S1696: "NullPointerException" should not be caught - Map.contains can throw an NPE during null check

  • Language: Java
  • Rule: S1696: “NullPointerException” should not be caught
  • Why it can be a false positive:
    • ImmutableCollections will throw an NPE if you check them for null. Of note, it is part of the method contract for contains. Specifically, from List#contains

      @throws NullPointerException if the specified element is null and this list does not permit null elements

  • Software:
    • SonarLint:
      • Binding: https://josm.openstreetmap.de/sonar/
      • Project key: josm
    • IntelliJ IDEA: 2024.1.3
    • SonarQube: 9.9.4 (for the binding server)
  • Reproducer
import java.util.Arrays;
import java.util.Collection;
import java.util.List;

class Scratch {
    public static void main(String[] args) {
        checkNull(Arrays.asList(null, ""));

    static void checkNull(Collection<Object> collection) {
        try {
            if (collection.contains(null)) {
                System.out.println("No null");
            } else {
                System.out.println("Null found");
        } catch (NullPointerException e) {
            System.out.println("Collection does not support null");

Hey @tsmock!

I just tried it out in VSCode (after enabling S1696, which is not in the default Qualtiy Profile). The issue raised as expected;

Can you double check the rule is enabled in the Quality Profile used for the project you’re binding to?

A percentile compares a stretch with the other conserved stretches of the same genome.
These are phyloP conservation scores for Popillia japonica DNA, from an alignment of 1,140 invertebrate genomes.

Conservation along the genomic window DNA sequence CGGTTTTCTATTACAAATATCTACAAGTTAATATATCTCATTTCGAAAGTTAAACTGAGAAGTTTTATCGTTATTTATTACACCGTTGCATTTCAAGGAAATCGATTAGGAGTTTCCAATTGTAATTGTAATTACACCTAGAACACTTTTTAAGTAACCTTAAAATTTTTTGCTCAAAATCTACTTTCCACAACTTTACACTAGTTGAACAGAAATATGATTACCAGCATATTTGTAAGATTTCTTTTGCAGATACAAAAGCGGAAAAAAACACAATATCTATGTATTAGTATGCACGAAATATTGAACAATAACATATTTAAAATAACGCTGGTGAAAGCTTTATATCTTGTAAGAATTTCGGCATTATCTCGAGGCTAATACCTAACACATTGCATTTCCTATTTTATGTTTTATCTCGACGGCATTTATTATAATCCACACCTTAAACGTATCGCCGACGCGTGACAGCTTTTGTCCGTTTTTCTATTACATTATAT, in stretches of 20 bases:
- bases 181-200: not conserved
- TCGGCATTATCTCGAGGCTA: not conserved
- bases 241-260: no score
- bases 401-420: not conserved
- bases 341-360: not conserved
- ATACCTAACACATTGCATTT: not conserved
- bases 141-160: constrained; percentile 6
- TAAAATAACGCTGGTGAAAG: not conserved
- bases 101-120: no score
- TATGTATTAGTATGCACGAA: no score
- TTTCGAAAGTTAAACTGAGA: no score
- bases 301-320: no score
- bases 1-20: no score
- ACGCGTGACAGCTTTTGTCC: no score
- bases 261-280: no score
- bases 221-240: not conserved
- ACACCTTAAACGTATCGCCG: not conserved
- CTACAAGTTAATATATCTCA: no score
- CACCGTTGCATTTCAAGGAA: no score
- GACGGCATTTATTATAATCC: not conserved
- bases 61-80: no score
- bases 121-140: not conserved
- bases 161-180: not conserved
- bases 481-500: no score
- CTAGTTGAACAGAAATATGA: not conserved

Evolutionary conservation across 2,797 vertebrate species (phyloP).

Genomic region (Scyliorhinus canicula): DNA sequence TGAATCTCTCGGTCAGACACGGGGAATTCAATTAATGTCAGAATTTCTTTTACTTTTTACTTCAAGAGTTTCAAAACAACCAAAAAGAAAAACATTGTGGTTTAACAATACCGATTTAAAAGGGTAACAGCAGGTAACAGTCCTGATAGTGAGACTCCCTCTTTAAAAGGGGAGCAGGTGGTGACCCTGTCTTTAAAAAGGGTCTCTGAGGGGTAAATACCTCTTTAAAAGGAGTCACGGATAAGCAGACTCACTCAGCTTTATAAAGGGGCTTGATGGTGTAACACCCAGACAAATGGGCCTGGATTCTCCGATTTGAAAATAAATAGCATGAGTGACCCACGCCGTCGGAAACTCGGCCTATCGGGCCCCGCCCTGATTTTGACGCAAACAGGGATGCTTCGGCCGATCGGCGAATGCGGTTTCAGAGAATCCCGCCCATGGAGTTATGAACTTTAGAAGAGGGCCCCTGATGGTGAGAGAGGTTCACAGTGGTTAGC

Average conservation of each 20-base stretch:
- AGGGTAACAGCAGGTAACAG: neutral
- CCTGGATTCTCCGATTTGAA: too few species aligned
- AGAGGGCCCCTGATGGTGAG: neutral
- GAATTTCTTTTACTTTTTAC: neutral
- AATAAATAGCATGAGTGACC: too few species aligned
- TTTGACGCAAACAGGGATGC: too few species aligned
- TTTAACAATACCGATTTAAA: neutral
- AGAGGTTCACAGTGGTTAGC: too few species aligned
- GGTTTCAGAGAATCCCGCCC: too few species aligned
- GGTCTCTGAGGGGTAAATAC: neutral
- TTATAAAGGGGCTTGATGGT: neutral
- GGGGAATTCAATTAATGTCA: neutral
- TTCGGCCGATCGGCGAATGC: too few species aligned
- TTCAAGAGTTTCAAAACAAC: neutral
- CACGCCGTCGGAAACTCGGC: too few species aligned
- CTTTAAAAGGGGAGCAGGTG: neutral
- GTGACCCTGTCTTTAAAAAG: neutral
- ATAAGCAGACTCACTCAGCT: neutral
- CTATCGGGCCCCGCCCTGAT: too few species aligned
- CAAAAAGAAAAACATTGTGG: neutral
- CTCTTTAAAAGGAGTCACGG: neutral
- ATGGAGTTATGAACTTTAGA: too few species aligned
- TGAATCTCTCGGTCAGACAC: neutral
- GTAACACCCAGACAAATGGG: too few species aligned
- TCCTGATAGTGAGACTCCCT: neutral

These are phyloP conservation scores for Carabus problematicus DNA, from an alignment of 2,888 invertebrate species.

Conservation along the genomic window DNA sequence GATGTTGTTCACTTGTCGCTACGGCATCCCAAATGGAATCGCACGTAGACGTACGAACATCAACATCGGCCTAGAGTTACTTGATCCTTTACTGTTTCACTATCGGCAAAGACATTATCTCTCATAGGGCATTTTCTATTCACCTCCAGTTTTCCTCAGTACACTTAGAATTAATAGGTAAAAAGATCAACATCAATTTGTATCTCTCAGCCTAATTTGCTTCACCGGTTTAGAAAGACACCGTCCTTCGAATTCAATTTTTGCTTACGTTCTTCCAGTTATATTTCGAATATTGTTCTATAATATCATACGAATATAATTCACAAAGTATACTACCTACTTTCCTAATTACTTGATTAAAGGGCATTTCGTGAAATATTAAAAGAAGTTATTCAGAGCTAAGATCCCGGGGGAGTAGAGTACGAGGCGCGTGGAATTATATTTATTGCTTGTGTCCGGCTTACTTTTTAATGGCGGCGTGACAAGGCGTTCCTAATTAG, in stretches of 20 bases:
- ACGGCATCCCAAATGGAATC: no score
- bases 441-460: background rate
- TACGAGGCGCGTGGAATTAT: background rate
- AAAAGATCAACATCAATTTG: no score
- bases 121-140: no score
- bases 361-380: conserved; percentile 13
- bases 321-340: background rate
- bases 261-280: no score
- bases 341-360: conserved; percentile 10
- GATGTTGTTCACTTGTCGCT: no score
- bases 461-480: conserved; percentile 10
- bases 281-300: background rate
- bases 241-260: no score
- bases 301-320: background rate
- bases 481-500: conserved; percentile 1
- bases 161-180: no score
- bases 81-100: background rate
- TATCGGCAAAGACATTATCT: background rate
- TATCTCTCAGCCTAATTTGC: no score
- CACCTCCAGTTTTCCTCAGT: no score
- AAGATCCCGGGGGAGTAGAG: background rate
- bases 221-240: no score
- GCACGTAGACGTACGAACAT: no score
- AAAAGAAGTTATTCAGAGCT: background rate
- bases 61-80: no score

I think we have a communications issue. I was reporting a false positive, not a false negative.
My understanding of false positive: an issue is raised when it should not be.
My understanding of false negative: an issue is not raised when it should be.

The rule is enabled for my projects quality profile.
The false positive is that there are some method contracts which cannot be safely checked for null (in this case Collections#contains). For methods in the JDK modules, the rule should ignore catching NullPointerExceptions where there is not a sane alternative to avoid it.

Ah, I’m sorry. I sped through this thread too fast. I’ll flag an expert.

1 Like

Hi @tsmock,

Thank you for reporting.
I reviewed your example and am trying to understand your use case better.
It is correct that null is not allowed in java.util.List . So why do you try to check if the List contains null values?
Can you do that when inserting elements in the List? In my opinion, that is where the problem originates.

All the best,


The example has a function which takes an arbitrary collection which does stuff (for the example, just print if the collection contains null or not).
This is due to the fact that whether a collection allows null values is up to the collection implementation. Some lists allow null (like Arrays.asList) while other lists don’t (like List.of). Unfortunately there is not a good way to check whether or not a list allows null; you just have to catch a NullPointerException.